House Coronavirus Panel Demands Big Firms Return Relief Money

Some large, publicly traded companies have been approved for emergency loans while smaller businesses struggled to get relief.

Many of the businesses on Colfax Avenue in Denver are closed amid the coronavirus pandemic. (Courthouse News photo/Amanda Pampuro)

WASHINGTON (CN) — The newly created House Select Subcommittee on the Coronavirus Crisis sent letters Friday demanding five large companies return money they received from a federal loan program meant to help small businesses stay afloat amid the coronavirus pandemic.

“Since your company is a public entity with a substantial investor base and access to capital markets, we ask that you return these funds immediately,” Chairman James Clyburn, D-S.C., wrote in the letters. “Returning these funds will allow truly small businesses — which do not have access to alternative sources of capital — to obtain the emergency loans they need to avoid layoffs, stay in business and weather the economic disruption caused by the coronavirus crisis.”

Congress created the small business loan initiative, known as the Paycheck Protection Program, as part of the sweeping economic relief package signed into law at the end of March known as the CARES Act. The program allows for loans for small businesses that can be forgiven if companies use the money to cover payroll, rent and certain other expenses.

Originally receiving roughly $350 billion in funding, the program ran out of money within two weeks of opening, prompting an additional round of funding from Congress. As of Sunday, the program has approved more than 3.8 million loans worth a combined $500 billion, according to the Small Business Administration.

Though the program has earned bipartisan praise, there has been widespread condemnation over news that some larger, publicly traded companies were approved for loans while smaller businesses struggled to access funding.

The letters signed by Clyburn and the other Democrats on the subcommittee are directed to five such companies. The subcommittee said it sent the requests to public companies that applied for loans of $10 million or more while having more than $25 million market capitalization and 600 employees.

Clyburn gave the companies until May 11 to say whether they plan to return the money. If any company declines to return the funds, the South Carolina Democrat asked they hand over documents showing communications they had with the Small Business Administration and any bank about the loan they received.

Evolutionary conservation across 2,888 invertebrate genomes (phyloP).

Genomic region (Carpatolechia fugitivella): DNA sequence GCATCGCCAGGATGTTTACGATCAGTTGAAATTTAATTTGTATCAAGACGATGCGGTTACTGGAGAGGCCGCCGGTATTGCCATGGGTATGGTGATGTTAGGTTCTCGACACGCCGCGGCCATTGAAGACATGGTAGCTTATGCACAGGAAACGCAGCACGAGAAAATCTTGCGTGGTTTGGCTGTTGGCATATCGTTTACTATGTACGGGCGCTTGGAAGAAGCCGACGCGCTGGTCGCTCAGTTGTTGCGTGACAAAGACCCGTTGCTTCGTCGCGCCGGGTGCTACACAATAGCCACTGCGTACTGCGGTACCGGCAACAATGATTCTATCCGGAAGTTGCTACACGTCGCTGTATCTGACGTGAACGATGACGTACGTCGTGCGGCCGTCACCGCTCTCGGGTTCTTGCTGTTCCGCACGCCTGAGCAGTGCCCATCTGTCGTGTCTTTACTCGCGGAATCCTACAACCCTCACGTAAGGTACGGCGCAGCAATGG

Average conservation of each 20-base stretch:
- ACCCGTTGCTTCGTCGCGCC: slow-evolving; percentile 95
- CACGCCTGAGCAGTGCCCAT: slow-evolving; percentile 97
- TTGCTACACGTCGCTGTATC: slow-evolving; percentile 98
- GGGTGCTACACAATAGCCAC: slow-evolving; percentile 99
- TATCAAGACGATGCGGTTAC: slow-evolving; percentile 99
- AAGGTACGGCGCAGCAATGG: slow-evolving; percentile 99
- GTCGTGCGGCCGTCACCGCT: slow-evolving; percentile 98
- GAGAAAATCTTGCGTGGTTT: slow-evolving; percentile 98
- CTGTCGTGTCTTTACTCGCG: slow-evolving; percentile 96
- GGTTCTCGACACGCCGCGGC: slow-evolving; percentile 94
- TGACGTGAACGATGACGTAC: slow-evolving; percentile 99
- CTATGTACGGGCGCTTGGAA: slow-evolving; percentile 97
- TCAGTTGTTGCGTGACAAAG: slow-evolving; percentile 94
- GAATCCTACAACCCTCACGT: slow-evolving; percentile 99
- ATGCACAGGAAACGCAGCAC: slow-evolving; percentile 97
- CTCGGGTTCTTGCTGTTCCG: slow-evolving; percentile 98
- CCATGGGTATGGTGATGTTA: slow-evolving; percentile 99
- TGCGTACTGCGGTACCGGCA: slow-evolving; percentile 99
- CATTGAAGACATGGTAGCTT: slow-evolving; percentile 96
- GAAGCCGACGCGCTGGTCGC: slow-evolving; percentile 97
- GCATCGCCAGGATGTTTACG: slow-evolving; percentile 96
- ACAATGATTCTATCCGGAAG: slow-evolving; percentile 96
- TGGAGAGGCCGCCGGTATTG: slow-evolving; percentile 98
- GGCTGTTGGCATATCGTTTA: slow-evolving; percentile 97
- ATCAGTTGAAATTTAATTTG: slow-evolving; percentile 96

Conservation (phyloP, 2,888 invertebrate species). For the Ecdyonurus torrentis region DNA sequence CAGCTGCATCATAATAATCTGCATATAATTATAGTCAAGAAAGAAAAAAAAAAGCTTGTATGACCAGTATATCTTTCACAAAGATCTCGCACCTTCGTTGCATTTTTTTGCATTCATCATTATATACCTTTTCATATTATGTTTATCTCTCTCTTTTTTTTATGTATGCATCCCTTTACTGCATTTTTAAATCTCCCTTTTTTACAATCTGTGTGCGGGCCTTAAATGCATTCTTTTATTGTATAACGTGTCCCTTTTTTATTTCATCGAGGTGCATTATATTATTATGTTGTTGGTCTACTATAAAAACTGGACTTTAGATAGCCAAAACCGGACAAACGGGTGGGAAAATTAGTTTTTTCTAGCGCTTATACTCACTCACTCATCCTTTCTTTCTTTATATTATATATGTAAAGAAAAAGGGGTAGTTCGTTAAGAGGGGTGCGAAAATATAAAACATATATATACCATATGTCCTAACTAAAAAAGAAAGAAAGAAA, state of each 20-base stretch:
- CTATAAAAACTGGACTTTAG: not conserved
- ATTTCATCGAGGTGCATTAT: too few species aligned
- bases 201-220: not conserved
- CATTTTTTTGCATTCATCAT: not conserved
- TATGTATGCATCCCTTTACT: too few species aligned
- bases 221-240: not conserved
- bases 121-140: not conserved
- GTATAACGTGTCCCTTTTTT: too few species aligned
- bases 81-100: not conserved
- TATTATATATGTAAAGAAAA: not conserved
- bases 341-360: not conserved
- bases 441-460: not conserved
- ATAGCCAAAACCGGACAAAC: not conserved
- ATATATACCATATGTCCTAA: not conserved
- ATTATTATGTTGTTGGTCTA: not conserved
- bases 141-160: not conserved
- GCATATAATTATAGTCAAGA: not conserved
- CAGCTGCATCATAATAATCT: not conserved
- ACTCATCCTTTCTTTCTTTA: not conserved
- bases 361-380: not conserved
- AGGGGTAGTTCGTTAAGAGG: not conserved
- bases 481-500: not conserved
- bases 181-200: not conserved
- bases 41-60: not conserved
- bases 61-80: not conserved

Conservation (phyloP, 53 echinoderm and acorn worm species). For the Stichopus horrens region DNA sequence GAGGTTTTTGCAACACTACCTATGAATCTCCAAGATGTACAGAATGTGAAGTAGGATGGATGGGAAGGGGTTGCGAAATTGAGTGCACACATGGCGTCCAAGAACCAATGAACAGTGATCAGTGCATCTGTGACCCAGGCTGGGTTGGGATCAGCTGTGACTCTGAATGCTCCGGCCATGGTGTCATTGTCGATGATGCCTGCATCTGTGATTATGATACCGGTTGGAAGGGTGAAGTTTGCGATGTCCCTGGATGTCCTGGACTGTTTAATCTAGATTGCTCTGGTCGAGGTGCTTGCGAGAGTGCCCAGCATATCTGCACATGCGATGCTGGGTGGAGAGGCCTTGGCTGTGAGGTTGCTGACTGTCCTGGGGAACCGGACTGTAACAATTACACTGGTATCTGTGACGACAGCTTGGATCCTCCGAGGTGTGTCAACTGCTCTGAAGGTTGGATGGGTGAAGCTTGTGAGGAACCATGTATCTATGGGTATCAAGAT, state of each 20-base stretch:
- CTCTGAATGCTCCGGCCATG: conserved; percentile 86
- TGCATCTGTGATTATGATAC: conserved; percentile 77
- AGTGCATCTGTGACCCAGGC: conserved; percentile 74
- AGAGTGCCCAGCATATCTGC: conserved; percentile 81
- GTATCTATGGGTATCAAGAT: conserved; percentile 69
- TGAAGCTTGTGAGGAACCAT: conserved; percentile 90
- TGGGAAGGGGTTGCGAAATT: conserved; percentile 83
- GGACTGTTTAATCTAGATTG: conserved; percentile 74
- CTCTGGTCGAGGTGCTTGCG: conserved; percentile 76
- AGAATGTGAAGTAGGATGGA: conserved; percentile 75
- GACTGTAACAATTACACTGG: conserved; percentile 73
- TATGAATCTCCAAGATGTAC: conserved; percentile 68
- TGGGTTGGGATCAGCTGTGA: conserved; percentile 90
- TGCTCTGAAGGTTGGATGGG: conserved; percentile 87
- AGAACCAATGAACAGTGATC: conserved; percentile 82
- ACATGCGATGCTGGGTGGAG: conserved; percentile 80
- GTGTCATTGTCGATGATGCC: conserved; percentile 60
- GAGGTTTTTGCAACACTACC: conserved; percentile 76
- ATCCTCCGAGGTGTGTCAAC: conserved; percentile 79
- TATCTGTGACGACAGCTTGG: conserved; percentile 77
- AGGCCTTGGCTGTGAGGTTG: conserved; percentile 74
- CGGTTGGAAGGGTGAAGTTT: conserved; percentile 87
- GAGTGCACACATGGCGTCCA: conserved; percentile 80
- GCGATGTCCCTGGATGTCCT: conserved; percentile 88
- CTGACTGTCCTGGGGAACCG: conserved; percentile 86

One of the companies that received a letter, the Georgia-based biomedical company MiMedx Group, said in a statement Friday that it will repay the loan in full. In a statement, the company said the loan allowed it to keep a full payroll despite “widespread uncertainty.”

“As previously announced, the company has experienced softened sales due to restricted access, both for patients and our field personnel, and the cancellation of elective surgeries,” the company said in a statement. “The company implemented numerous cost containment measures, including a temporary gradated reduction in compensation for all salaried employees in order to avoid layoffs.

The action is the first the Select Subcommittee on the Coronavirus Crisis has taken since the House voted to create it on April 23.

In addition to MiMedx, the companies that received letters are: EVO Transportation & Energy Services, Gulf Island Fabrication, MiMedx Group, Quantum Corporation and Universal Stainless & Alloy Products.

Gulf Island, which builds offshore energy facilities, received $10 million under the Paycheck Protection Program, according to a press release earlier this week. At the time, the company said the money from the loan helped it bring back some employees it had furloughed and to keep on some it would have otherwise had to lay off.

The Pennsylvania-based Universal Stainless & Alloy Products said in a statement announcing first quarter earnings that it too received $10 million under the loan program, which “enhanced the company’s financial flexibility and further strengthened its liquidity position.”

In early April, the California-based technology company Quantum said it had reworked conditions on existing loan agreements due to the pandemic.

None of the companies other than MiMedx immediately returned requests for comment on the committee’s document request.

%d bloggers like this: